These shots were some of my very first workaround photos, taken in 2005 in Toronto. I’m digging into the archives to bring you the some of the best and will share when inspiration strikes. Enjoy!
Share some of the workarounds you see when out and about in the world. I’d love to share on my blog!
Curious by nature, multiplied by years of journalism and design research assignments, I always seem to be in hyper-active observation mode, taking in the world – and the people in it – with spidey senses.
This of course comes with the risk of me running into things and, more often than not, being late for appointments!
Visually, I’m drawn to colors, patterns, off-beat style and words words more words: license plates, T-shirt sayings, bumper stickers, bathroom graffiti, promotional flyers and found signs – be it a playful turn of phrase, beautiful type, creative spelling or sheer hilarity, intentional or not.
I read culture like a book, and I take detailed margin notes on how we arrange the stuff off this world to suit our needs. Formally, it’s the design of streets, parking garages, highways, houses, parks, retail stores, hotels, eateries and public gardens. Informally, it’s the temporary fixes and ingenious solutions for ordinary problems by everyday folk.
Here on out, as I see ’em, I’ll be celebrating the latter.
Most recently, I was on a plane from San Francisco to St. Louis, Missouri, to attend a workshop as part of my yoga teacher training. Once buckled-up in 8C, I struggled to cram my Dasani between the hard plastic seat back and the unforgiving pocket in front of me.
Clearly designed WITHOUT the human experience in mind, I couldn’t help but laugh at the absurdity of it all. It’s perfect for a Penguin paperback, tablet device or satin eye pillow, but you’re out of luck if your book of the month club assigned you War and Peace.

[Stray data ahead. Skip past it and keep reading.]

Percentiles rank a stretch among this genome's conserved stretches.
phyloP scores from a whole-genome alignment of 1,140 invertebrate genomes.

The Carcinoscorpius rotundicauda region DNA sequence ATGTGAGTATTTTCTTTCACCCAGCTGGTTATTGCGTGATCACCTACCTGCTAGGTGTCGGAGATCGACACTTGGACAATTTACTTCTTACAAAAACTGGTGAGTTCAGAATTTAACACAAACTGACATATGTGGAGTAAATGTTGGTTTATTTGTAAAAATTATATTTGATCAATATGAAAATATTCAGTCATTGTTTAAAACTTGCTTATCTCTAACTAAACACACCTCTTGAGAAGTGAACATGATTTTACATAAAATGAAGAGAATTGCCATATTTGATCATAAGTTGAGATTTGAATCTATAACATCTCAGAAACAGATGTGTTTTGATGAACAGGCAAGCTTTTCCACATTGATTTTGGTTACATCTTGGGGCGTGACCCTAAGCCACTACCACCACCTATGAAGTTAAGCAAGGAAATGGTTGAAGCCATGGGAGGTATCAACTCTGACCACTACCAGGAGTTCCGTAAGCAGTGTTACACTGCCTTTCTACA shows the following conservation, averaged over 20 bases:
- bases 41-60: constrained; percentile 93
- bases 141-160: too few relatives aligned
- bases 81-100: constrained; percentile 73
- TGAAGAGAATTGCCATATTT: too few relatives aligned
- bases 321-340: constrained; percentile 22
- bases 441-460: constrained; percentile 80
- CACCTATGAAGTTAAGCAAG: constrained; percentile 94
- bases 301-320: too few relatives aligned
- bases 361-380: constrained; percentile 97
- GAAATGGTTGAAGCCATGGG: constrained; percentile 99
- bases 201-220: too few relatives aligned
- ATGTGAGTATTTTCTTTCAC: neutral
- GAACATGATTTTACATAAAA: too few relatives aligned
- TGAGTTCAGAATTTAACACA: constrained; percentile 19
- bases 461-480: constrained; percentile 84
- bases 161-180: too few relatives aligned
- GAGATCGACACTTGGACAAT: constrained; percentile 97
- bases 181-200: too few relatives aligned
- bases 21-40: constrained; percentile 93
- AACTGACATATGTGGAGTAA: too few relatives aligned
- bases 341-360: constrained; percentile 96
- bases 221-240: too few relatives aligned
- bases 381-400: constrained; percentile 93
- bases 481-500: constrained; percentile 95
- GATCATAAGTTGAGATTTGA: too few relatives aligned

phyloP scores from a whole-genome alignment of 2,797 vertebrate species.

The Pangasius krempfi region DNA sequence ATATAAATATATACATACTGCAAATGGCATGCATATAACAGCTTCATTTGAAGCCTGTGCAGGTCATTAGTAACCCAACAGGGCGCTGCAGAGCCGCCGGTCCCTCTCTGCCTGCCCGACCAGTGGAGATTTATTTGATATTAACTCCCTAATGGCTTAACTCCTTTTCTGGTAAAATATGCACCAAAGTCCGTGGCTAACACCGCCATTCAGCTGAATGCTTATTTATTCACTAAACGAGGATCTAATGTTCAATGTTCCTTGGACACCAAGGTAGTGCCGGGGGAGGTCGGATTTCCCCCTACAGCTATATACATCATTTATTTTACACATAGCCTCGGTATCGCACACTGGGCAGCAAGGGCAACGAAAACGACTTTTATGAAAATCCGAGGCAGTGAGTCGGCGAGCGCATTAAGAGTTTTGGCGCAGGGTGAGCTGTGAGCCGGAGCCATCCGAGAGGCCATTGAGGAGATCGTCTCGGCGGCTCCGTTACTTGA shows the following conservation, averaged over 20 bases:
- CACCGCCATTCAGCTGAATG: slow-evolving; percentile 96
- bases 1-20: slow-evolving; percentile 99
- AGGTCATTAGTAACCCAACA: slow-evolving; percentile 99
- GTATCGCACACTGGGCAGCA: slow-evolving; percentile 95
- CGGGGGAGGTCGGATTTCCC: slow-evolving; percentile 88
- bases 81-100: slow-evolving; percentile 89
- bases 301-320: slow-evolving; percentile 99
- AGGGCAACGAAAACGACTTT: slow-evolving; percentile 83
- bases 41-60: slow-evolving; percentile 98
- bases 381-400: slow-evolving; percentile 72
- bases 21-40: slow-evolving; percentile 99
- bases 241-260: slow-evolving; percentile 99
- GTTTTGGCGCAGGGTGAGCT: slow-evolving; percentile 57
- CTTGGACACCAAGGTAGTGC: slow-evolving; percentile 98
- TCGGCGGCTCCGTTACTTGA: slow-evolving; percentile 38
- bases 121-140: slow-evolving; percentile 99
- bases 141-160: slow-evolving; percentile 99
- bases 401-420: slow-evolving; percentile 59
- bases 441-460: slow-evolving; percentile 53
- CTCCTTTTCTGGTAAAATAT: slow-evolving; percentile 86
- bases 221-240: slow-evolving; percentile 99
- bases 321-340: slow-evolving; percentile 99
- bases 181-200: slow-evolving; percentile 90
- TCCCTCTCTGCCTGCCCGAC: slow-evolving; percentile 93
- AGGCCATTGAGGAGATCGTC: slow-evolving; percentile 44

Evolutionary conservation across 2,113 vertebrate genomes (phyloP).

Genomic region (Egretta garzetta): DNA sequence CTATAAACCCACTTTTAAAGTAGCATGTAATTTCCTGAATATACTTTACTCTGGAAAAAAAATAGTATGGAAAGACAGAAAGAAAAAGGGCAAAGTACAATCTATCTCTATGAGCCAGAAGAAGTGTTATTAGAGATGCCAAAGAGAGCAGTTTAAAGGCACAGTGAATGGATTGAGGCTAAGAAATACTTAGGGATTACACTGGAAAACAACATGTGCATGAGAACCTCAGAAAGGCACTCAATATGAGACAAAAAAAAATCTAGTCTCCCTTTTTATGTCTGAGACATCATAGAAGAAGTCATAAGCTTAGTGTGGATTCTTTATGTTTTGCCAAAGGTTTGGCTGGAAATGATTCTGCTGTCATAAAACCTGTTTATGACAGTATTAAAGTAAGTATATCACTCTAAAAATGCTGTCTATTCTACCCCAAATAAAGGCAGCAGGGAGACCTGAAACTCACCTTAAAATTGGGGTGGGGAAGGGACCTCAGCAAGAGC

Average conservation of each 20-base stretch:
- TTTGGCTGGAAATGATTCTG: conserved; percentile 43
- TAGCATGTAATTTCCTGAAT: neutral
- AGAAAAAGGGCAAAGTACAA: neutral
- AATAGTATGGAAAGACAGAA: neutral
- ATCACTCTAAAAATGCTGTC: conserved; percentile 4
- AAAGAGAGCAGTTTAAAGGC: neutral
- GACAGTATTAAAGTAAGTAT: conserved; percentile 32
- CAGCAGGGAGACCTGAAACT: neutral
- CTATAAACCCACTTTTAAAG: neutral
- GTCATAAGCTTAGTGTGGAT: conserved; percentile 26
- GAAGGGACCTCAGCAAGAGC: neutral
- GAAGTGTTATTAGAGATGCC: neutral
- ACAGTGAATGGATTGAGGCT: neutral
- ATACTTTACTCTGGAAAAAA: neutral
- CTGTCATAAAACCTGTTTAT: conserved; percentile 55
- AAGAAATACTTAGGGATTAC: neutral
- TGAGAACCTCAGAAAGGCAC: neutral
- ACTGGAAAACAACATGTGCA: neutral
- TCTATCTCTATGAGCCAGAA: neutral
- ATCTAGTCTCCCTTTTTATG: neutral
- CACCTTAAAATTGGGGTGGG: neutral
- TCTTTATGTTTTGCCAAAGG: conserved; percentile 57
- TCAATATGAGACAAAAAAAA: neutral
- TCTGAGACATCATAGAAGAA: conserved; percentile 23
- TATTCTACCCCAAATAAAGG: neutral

Then I looked to my left, across the aisle, and saw something remarkable: an off-duty pilot in a fancy on-duty uniform with his gear hung smartly from metal clips.
I enthusiastically pointed out his ingenuity – how he’d taken a constraint and made it work to his advantage. He blushed a little, shrugged his shoulders and simply said, “It works.”
I spotted the second workaround the next night, when I walked into an arcade in downtown Springfield, Missouri. I couldn’t resist the pull of nostalgia: flashy neon lights, rows of pinball machines, 80s-era ephemera and video games I never stopped loving, like Frogger, Ms. Pac-Man, Centipede and Galaga.
While standing at the front desk paying my $5 admission, I noticed that the arcade “cash register” was an iPad cleverly disguised as an original Macintosh. Call me a geek, but I thought this was super cool. And hey, if you want to try your hand at making your very own “Macintosh iPad Stand” here’s a step by step.
Now I want to hear from you. Have you noticed any workarounds lately? Created any yourself that you care to share? Comment below.
If you’ve ever wondered what to do with a single shoe when its partner goes missing, now you know. Turn the sole survivor into a succulent planter!
This retired running shoe is a playful example of waste = food, or upcycling (half of) one product into something else entirely.
(Notice it gets its own pedestal, to boot.)
Some quirky furniture finds, each telling a story. An odd selection of chairs on a lonely street corner. Tennis ball feet on stacked seats at a school. Curious cabinetry flanking a garage door. And a retired washing machine reborn as a planter.